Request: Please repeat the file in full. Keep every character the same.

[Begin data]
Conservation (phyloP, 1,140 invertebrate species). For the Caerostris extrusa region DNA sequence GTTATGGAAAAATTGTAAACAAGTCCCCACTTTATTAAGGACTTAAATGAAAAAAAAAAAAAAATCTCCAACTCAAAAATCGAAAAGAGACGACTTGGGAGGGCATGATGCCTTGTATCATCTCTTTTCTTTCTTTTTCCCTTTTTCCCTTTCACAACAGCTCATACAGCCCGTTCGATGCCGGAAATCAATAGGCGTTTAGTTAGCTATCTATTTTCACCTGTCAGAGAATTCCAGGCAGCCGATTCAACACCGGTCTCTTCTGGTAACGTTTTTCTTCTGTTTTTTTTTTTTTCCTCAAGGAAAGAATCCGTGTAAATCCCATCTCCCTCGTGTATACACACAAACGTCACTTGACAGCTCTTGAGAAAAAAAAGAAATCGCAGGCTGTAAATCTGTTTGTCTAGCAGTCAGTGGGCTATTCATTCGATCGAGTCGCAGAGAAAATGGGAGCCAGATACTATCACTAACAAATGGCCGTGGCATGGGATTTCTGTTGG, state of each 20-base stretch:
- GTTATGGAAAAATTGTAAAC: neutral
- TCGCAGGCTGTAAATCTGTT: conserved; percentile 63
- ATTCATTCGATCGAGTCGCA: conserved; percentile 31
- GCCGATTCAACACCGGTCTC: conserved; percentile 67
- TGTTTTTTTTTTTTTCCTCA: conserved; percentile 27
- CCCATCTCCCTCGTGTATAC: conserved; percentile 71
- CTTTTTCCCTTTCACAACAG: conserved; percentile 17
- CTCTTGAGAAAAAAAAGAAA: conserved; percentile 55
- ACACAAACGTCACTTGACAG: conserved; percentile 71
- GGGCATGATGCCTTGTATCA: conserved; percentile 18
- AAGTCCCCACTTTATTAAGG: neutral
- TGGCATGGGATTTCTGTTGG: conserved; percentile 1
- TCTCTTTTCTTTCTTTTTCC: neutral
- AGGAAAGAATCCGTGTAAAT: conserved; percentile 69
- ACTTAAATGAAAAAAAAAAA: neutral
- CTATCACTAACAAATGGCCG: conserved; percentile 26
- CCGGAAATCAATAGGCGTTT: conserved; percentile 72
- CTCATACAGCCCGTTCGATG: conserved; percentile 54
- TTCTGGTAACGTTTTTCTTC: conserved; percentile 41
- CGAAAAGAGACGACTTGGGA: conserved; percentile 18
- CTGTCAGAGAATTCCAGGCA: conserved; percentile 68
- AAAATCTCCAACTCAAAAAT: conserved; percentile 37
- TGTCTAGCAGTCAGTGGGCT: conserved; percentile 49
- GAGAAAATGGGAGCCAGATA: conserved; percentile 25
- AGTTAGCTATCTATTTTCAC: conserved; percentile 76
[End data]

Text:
Conservation (phyloP, 1,140 invertebrate species). For the Caerostris extrusa region DNA sequence GTTATGGAAAAATTGTAAACAAGTCCCCACTTTATTAAGGACTTAAATGAAAAAAAAAAAAAAATCTCCAACTCAAAAATCGAAAAGAGACGACTTGGGAGGGCATGATGCCTTGTATCATCTCTTTTCTTTCTTTTTCCCTTTTTCCCTTTCACAACAGCTCATACAGCCCGTTCGATGCCGGAAATCAATAGGCGTTTAGTTAGCTATCTATTTTCACCTGTCAGAGAATTCCAGGCAGCCGATTCAACACCGGTCTCTTCTGGTAACGTTTTTCTTCTGTTTTTTTTTTTTTCCTCAAGGAAAGAATCCGTGTAAATCCCATCTCCCTCGTGTATACACACAAACGTCACTTGACAGCTCTTGAGAAAAAAAAGAAATCGCAGGCTGTAAATCTGTTTGTCTAGCAGTCAGTGGGCTATTCATTCGATCGAGTCGCAGAGAAAATGGGAGCCAGATACTATCACTAACAAATGGCCGTGGCATGGGATTTCTGTTGG, state of each 20-base stretch:
- GTTATGGAAAAATTGTAAAC: neutral
- TCGCAGGCTGTAAATCTGTT: conserved; percentile 63
- ATTCATTCGATCGAGTCGCA: conserved; percentile 31
- GCCGATTCAACACCGGTCTC: conserved; percentile 67
- TGTTTTTTTTTTTTTCCTCA: conserved; percentile 27
- CCCATCTCCCTCGTGTATAC: conserved; percentile 71
- CTTTTTCCCTTTCACAACAG: conserved; percentile 17
- CTCTTGAGAAAAAAAAGAAA: conserved; percentile 55
- ACACAAACGTCACTTGACAG: conserved; percentile 71
- GGGCATGATGCCTTGTATCA: conserved; percentile 18
- AAGTCCCCACTTTATTAAGG: neutral
- TGGCATGGGATTTCTGTTGG: conserved; percentile 1
- TCTCTTTTCTTTCTTTTTCC: neutral
- AGGAAAGAATCCGTGTAAAT: conserved; percentile 69
- ACTTAAATGAAAAAAAAAAA: neutral
- CTATCACTAACAAATGGCCG: conserved; percentile 26
- CCGGAAATCAATAGGCGTTT: conserved; percentile 72
- CTCATACAGCCCGTTCGATG: conserved; percentile 54
- TTCTGGTAACGTTTTTCTTC: conserved; percentile 41
- CGAAAAGAGACGACTTGGGA: conserved; percentile 18
- CTGTCAGAGAATTCCAGGCA: conserved; percentile 68
- AAAATCTCCAACTCAAAAAT: conserved; percentile 37
- TGTCTAGCAGTCAGTGGGCT: conserved; percentile 49
- GAGAAAATGGGAGCCAGATA: conserved; percentile 25
- AGTTAGCTATCTATTTTCAC: conserved; percentile 76